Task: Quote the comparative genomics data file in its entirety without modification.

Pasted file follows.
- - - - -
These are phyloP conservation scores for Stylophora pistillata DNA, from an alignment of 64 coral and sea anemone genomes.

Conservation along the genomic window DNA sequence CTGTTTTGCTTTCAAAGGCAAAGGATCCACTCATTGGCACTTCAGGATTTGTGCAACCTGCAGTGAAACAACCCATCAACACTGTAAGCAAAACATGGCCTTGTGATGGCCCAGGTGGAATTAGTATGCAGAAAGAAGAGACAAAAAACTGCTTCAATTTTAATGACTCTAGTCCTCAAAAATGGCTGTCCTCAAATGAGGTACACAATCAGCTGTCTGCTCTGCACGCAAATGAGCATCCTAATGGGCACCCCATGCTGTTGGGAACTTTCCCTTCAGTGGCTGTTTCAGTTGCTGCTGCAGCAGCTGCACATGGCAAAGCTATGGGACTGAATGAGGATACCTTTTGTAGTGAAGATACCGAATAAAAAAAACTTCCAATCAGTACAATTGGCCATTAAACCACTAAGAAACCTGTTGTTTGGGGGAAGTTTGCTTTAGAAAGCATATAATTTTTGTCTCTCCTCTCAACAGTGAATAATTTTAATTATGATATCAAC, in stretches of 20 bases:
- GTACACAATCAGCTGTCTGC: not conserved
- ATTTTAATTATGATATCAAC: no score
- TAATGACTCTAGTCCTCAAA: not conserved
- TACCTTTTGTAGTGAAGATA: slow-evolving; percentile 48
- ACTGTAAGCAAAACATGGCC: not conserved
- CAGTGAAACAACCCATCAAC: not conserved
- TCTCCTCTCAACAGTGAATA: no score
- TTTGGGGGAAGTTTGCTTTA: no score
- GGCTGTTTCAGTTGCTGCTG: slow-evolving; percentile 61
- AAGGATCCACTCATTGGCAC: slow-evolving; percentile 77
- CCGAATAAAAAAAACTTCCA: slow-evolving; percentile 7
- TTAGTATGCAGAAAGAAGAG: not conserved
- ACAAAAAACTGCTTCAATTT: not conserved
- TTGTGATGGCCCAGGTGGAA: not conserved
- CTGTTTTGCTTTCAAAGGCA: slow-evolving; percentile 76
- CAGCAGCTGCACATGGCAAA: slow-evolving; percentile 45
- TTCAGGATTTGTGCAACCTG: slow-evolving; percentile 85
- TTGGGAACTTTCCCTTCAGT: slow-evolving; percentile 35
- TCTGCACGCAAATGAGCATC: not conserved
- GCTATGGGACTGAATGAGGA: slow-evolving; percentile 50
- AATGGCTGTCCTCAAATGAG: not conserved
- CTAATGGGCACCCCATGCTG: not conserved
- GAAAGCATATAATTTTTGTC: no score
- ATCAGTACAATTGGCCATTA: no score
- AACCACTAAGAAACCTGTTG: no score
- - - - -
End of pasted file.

These are phyloP conservation scores for Stylophora pistillata DNA, from an alignment of 64 coral and sea anemone genomes.

Conservation along the genomic window DNA sequence CTGTTTTGCTTTCAAAGGCAAAGGATCCACTCATTGGCACTTCAGGATTTGTGCAACCTGCAGTGAAACAACCCATCAACACTGTAAGCAAAACATGGCCTTGTGATGGCCCAGGTGGAATTAGTATGCAGAAAGAAGAGACAAAAAACTGCTTCAATTTTAATGACTCTAGTCCTCAAAAATGGCTGTCCTCAAATGAGGTACACAATCAGCTGTCTGCTCTGCACGCAAATGAGCATCCTAATGGGCACCCCATGCTGTTGGGAACTTTCCCTTCAGTGGCTGTTTCAGTTGCTGCTGCAGCAGCTGCACATGGCAAAGCTATGGGACTGAATGAGGATACCTTTTGTAGTGAAGATACCGAATAAAAAAAACTTCCAATCAGTACAATTGGCCATTAAACCACTAAGAAACCTGTTGTTTGGGGGAAGTTTGCTTTAGAAAGCATATAATTTTTGTCTCTCCTCTCAACAGTGAATAATTTTAATTATGATATCAAC, in stretches of 20 bases:
- GTACACAATCAGCTGTCTGC: not conserved
- ATTTTAATTATGATATCAAC: no score
- TAATGACTCTAGTCCTCAAA: not conserved
- TACCTTTTGTAGTGAAGATA: slow-evolving; percentile 48
- ACTGTAAGCAAAACATGGCC: not conserved
- CAGTGAAACAACCCATCAAC: not conserved
- TCTCCTCTCAACAGTGAATA: no score
- TTTGGGGGAAGTTTGCTTTA: no score
- GGCTGTTTCAGTTGCTGCTG: slow-evolving; percentile 61
- AAGGATCCACTCATTGGCAC: slow-evolving; percentile 77
- CCGAATAAAAAAAACTTCCA: slow-evolving; percentile 7
- TTAGTATGCAGAAAGAAGAG: not conserved
- ACAAAAAACTGCTTCAATTT: not conserved
- TTGTGATGGCCCAGGTGGAA: not conserved
- CTGTTTTGCTTTCAAAGGCA: slow-evolving; percentile 76
- CAGCAGCTGCACATGGCAAA: slow-evolving; percentile 45
- TTCAGGATTTGTGCAACCTG: slow-evolving; percentile 85
- TTGGGAACTTTCCCTTCAGT: slow-evolving; percentile 35
- TCTGCACGCAAATGAGCATC: not conserved
- GCTATGGGACTGAATGAGGA: slow-evolving; percentile 50
- AATGGCTGTCCTCAAATGAG: not conserved
- CTAATGGGCACCCCATGCTG: not conserved
- GAAAGCATATAATTTTTGTC: no score
- ATCAGTACAATTGGCCATTA: no score
- AACCACTAAGAAACCTGTTG: no score